The pick of the crop is Dietrich Henschel, who sings with great warmth and penetration with a 'Mache dich' to stand alongside (if not to rival) Fischer-Dieskau for Karl Richter. But with even these wonderful contributions, it still takes clarity of vision to graphically propel the drama yet also ponder it reverentially. Again, Harnoncourt leaves his mark with his unerring compassion at most of the critical points.
Finally, mention should be made of Concentus Musicus, grainy and luminous in ensemble, the obbligato wind a far cry from the softer-edged and rounded tonal world of almost all other 'period' groups. In short, this is the most culturally alert reading in years and a truly original and illuminating experience.”
Gramophone Classical Music Guide, 2010

GGramophone Awards 2001

Record of the Year Finalist

Building a Library

First Choice - March 2002

Warner Classics - 2564643472

(CD - 3 discs)

$19.00

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Britten: Choral Works

Britten: Choral Works


Britten:

Five Flower Songs, Op. 47

A.M.D.G.

A Hymn to the Virgin

Choral Dances from Gloriana, Op. 53

Chorale after an Old French Carol

Sacred and Profane, Op. 91


“The programme is delightful and the choir excellent. AMDG presents as formidable a challenge to its singers as any of Britten's compositions for unaccompanied choir. In fact that's sometimes suggested as the reason why, having written it for an expert group in 1939 and realising that its chances of frequent performance were slim, Britten never prepared the work for publication. It's a pity he couldn't have heard Stephen Layton's Polyphony! Even more than the Finzi Singers, their predecessors on record, they've worked it into the system so that they have the sense of it clearly in their mind and can make the word-setting fresh and spontaneous. 'God's Grandeur' (allegro confuoco) has the fire: the Finzis seem almost cautious by comparison. In 'The Soldier' Polyphony catch the swing of the triplets and dotted notes with more panache and make more of the words. They also bring out the tender lyricism in 'Prayer II' and grasp more decisively the conmoto, Vivace and Avanti! markings in 'O Deus, ego amo te'.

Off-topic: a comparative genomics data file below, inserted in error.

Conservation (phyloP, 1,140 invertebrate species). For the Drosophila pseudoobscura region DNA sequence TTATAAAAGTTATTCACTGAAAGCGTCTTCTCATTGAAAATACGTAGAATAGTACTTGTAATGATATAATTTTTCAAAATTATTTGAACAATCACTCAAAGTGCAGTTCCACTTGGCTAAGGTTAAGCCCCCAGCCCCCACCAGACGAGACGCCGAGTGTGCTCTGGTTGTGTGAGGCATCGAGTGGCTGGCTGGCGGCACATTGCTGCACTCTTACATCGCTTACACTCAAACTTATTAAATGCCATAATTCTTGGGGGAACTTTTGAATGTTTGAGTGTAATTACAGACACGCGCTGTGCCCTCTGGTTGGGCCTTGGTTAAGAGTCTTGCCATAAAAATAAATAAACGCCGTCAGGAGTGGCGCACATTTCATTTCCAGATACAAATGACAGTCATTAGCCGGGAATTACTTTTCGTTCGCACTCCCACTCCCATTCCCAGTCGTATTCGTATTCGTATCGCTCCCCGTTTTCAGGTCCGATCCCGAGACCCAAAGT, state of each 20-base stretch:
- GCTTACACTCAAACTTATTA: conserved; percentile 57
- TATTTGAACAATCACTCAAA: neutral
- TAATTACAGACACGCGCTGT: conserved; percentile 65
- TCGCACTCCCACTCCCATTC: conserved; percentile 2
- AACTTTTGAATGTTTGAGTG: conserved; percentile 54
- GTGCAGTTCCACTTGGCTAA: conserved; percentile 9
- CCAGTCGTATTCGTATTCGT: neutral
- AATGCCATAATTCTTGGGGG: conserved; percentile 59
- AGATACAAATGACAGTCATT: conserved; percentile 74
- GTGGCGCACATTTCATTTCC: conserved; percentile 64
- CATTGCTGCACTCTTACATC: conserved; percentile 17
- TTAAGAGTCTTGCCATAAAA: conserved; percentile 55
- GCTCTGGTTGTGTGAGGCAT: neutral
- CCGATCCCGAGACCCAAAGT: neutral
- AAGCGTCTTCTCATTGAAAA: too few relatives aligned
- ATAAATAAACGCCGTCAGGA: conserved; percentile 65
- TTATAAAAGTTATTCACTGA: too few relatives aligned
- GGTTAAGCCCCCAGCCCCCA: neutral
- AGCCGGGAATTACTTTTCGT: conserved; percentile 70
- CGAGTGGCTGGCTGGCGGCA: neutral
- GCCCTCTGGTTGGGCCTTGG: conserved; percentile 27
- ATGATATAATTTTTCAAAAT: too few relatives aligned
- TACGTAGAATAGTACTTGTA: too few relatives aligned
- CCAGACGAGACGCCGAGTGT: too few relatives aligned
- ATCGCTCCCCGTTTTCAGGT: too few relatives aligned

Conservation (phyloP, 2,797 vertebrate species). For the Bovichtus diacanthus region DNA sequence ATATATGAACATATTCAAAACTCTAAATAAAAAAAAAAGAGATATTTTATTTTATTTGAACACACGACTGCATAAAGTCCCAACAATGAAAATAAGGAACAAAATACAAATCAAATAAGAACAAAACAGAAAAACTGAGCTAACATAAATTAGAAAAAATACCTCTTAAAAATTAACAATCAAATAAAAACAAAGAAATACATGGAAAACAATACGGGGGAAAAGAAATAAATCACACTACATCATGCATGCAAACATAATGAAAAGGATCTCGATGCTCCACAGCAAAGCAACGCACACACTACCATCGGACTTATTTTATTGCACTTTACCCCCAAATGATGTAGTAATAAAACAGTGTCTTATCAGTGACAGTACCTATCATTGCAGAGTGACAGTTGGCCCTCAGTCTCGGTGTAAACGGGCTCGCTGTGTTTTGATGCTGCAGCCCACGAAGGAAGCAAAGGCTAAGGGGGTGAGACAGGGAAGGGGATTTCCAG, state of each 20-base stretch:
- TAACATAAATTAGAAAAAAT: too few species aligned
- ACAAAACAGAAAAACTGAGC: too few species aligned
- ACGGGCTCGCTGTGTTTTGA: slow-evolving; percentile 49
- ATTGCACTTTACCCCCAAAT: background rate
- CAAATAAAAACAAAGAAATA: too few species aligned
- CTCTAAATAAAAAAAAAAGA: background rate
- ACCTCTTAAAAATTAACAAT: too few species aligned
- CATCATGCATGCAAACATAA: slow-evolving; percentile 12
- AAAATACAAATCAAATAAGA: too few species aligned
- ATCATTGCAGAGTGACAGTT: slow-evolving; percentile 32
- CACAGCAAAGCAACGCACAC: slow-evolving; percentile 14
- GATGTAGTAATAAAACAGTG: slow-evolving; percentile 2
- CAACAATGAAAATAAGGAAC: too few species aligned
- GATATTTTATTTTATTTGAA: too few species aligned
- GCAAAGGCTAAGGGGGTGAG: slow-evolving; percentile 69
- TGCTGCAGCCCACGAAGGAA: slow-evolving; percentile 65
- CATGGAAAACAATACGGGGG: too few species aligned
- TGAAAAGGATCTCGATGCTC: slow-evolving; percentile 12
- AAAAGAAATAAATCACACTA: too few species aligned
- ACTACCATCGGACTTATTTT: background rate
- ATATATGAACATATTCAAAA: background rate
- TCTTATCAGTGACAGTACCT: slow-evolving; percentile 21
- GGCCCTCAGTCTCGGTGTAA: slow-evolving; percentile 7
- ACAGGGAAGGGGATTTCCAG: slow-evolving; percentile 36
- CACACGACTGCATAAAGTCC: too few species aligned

In the Five Flower Songs Polyphony have a young tone and their numbers allow them to convey a sense of round-the-table intimacy. In the Choral Dances from 'Gloriana', Polyphony improve on the Finzi Singers' performance with crisper rhythms and a clearer acoustic. Sacredand Profane, like AMDG a work for virtuosos, is given with wonderful confidence and imagination.
A wonderful disc.”
Gramophone Classical Music Guide, 2010

GGramophone Awards 2001

Record of the Year Finalist

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Hyperion - CDA67140